Suckered north to a cold front in Kansas for fear of a cap bust, we miss tornadic dryline supercells in Oklahoma but witness some cool structure.
Observed hail to nickel size.
Thanks to a cold front intruding as far south as the Gulf Coast in late April, very rapid moisture return was needed to fulfill the potential this setup held. The primary concern, then, was whether moisture return into NE OK and SE KS would be deep and rich enough to overcome the cap before dark. Aside from that, low-level winds were forecast to be a bit weak and veered for my liking - but otherwise, ample instability and sufficient deep-layer shear made for a nice start to May. In the short range, models forecast a surface low to deepen as it moved into central or eastern NE; a cold front would trail to the SW, with a dryline intersecting it in NW OK or SW KS and continuing S. The best parameters looked to overlap in SE KS, which would see high CAPE values and a higher probability of initiation than areas to the S.
Brandon, Wes, and I departed Norman around 12:30 PM to target the Independence-Winfield corridor just N of the OK/KS state line. After reaching Tulsa, we took US-75 northbound, becoming slightly concerned at the sight of cirrus overspreading the area from the W. Just after crossing into KS, we stopped to refuel in Caney. Just during the time it took to pump the gas and get snacks inside the station, a few towers to our W seemed to grow rather rapidly, easing our fears. Sure enough, after hitting US-166 westbound to take a closer look, these towers exploded in the high-instability environment. Initiation, the biggest concern of the day, was no longer going to be a problem.
We continued W until stopping just SW of Sedan to watch the above storm pass by.
Needless to say, once this developing supercell passed by to our N, we pursued it. This led us down some hairy dirt roads in the hilly backcountry of Chautauqua County, until we finally hit Longton at US-166. The storm's updraft was now just to our S, so we took the highway SE to near Elk City, where we stopped to photograph and video the beautiful structure.
As can be seen in the second image above, a few wall clouds cycled, prompting a tornado warning for the storm. However, after 15 minutes or so, it became obvious that more convection was building on the southern flank of our storm. Radar confirmed that all the activity in SE KS was tending to congeal into a line with embedded mesocyclones. Funny how a couple hours can be the difference between fearing a cap bust and dealing with a QLCS. Still, multiple areas of rotation within this developing complex were tornado-warned, so we decided to continue NE. By this time, we could also see at least one explosive supercell with a massive anvil on the southern horizon. I felt slightly sick when I checked the KTLX radar and found that multiple discrete supercells were rapidly developing over the I-35 corridor from OKC northward. Secondary surface cyclogenesis in NW OK at the cold front-dryline intersection had backed the winds in that area and advected in rich low-level moisture, creating a suddenly-favorable environment for tornadoes in an area few had originally targeted. We knew this was probably the best game in town, but figured we had gone too far N into KS to consider dropping that far S; after all, it was now after 6:00 PM, leaving us with only two hours of daylight. Not a good choice.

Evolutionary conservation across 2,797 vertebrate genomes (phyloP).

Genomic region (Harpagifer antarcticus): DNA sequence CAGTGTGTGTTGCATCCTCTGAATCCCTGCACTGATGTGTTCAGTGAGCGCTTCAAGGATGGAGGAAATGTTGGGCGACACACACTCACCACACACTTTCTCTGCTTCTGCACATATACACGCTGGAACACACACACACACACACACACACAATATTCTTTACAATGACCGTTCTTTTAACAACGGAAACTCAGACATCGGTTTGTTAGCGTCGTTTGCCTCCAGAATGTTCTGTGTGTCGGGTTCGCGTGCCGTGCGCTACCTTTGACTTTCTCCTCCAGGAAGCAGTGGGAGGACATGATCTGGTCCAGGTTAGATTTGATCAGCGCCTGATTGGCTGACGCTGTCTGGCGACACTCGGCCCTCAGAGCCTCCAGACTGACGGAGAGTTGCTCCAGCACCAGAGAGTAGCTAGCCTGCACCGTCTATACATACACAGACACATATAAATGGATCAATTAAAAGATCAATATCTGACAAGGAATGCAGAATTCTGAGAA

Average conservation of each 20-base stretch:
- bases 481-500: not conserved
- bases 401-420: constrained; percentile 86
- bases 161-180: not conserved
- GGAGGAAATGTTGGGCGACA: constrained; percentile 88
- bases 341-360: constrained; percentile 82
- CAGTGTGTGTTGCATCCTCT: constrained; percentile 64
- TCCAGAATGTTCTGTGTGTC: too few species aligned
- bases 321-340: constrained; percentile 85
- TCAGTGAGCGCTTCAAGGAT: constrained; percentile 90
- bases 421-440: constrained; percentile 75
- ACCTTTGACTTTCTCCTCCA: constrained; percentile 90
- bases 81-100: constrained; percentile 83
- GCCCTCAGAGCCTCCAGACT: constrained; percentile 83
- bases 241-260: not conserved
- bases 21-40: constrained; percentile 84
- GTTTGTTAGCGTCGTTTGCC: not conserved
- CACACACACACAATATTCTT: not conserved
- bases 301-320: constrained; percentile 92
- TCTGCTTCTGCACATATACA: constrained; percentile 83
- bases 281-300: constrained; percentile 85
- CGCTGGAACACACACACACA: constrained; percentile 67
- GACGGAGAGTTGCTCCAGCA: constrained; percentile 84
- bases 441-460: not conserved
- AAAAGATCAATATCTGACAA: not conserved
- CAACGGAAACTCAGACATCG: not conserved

Bottom line: we wasted the next couple hours screwing around with the various "hooks" and "notches" along the expanding line in SE KS, eventually making it as far NE as Chanute before throwing in the towel. All the while, Oklahoma was going bonkers; but what else is new when I'm chasing in Kansas? As we started to make our way home, we saw exactly what had unfolded: the northernmost supercell in OK, which had looked beyond phenomenal on radar for quite awhile, had produced multiple very-visible tornadoes in Pawnee and Osage County; meanwhile, a stunning LP supercell had developed just SW of Norman, producing easily the best structure seen in the OKC metro area in years. And for our timely departure and willingness to drive four hours into SE KS, we'd been granted a plethora of embedded, rain-wrapped mesocyclones with lots of scud. Frustrated to the point of just laughing, we began dropping S towards Bartlesville to see if we could catch the tornado machine coming out of Osage County in the dark, but within a few radar scans it became clear it would fizzle as the dryline began its nocturnal retreat westward. So instead, we stopped near Independence to shoot a bit of lightning (pictured below) before completing a rather miserable drive home.